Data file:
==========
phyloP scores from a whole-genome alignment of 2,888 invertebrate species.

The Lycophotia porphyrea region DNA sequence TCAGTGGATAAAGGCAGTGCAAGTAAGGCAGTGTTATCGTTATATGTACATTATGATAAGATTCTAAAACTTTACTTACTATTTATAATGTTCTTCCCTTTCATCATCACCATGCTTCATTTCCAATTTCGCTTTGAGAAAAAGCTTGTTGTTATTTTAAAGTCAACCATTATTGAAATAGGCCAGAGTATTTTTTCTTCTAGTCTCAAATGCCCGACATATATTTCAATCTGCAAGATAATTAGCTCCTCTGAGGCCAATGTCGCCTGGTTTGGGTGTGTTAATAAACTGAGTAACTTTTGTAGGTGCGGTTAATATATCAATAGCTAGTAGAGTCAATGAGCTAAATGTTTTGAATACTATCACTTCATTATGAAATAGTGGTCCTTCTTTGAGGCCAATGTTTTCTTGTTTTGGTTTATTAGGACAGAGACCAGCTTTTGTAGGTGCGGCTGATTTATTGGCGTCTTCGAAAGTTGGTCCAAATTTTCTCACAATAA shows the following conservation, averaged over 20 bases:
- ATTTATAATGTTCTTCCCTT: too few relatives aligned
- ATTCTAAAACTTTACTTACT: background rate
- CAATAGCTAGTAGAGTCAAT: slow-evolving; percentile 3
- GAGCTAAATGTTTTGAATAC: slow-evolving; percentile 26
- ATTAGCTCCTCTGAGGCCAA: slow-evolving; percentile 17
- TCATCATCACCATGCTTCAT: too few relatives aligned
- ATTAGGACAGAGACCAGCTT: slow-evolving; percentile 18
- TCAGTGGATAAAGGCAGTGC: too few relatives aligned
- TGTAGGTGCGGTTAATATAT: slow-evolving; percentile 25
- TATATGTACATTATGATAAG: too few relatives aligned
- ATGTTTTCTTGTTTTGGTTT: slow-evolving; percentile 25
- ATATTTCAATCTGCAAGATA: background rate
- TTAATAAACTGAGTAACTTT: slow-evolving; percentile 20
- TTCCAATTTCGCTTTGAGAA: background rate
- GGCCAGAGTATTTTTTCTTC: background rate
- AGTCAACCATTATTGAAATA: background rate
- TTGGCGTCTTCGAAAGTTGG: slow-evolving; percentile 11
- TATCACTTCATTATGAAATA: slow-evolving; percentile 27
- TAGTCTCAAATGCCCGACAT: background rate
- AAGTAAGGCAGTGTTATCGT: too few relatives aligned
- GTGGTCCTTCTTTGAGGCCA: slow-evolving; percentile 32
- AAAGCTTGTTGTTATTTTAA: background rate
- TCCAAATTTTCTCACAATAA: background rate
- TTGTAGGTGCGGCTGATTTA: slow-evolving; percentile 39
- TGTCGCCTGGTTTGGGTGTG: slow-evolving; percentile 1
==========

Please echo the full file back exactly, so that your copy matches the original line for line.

phyloP scores from a whole-genome alignment of 2,888 invertebrate species.

The Lycophotia porphyrea region DNA sequence TCAGTGGATAAAGGCAGTGCAAGTAAGGCAGTGTTATCGTTATATGTACATTATGATAAGATTCTAAAACTTTACTTACTATTTATAATGTTCTTCCCTTTCATCATCACCATGCTTCATTTCCAATTTCGCTTTGAGAAAAAGCTTGTTGTTATTTTAAAGTCAACCATTATTGAAATAGGCCAGAGTATTTTTTCTTCTAGTCTCAAATGCCCGACATATATTTCAATCTGCAAGATAATTAGCTCCTCTGAGGCCAATGTCGCCTGGTTTGGGTGTGTTAATAAACTGAGTAACTTTTGTAGGTGCGGTTAATATATCAATAGCTAGTAGAGTCAATGAGCTAAATGTTTTGAATACTATCACTTCATTATGAAATAGTGGTCCTTCTTTGAGGCCAATGTTTTCTTGTTTTGGTTTATTAGGACAGAGACCAGCTTTTGTAGGTGCGGCTGATTTATTGGCGTCTTCGAAAGTTGGTCCAAATTTTCTCACAATAA shows the following conservation, averaged over 20 bases:
- ATTTATAATGTTCTTCCCTT: too few relatives aligned
- ATTCTAAAACTTTACTTACT: background rate
- CAATAGCTAGTAGAGTCAAT: slow-evolving; percentile 3
- GAGCTAAATGTTTTGAATAC: slow-evolving; percentile 26
- ATTAGCTCCTCTGAGGCCAA: slow-evolving; percentile 17
- TCATCATCACCATGCTTCAT: too few relatives aligned
- ATTAGGACAGAGACCAGCTT: slow-evolving; percentile 18
- TCAGTGGATAAAGGCAGTGC: too few relatives aligned
- TGTAGGTGCGGTTAATATAT: slow-evolving; percentile 25
- TATATGTACATTATGATAAG: too few relatives aligned
- ATGTTTTCTTGTTTTGGTTT: slow-evolving; percentile 25
- ATATTTCAATCTGCAAGATA: background rate
- TTAATAAACTGAGTAACTTT: slow-evolving; percentile 20
- TTCCAATTTCGCTTTGAGAA: background rate
- GGCCAGAGTATTTTTTCTTC: background rate
- AGTCAACCATTATTGAAATA: background rate
- TTGGCGTCTTCGAAAGTTGG: slow-evolving; percentile 11
- TATCACTTCATTATGAAATA: slow-evolving; percentile 27
- TAGTCTCAAATGCCCGACAT: background rate
- AAGTAAGGCAGTGTTATCGT: too few relatives aligned
- GTGGTCCTTCTTTGAGGCCA: slow-evolving; percentile 32
- AAAGCTTGTTGTTATTTTAA: background rate
- TCCAAATTTTCTCACAATAA: background rate
- TTGTAGGTGCGGCTGATTTA: slow-evolving; percentile 39
- TGTCGCCTGGTTTGGGTGTG: slow-evolving; percentile 1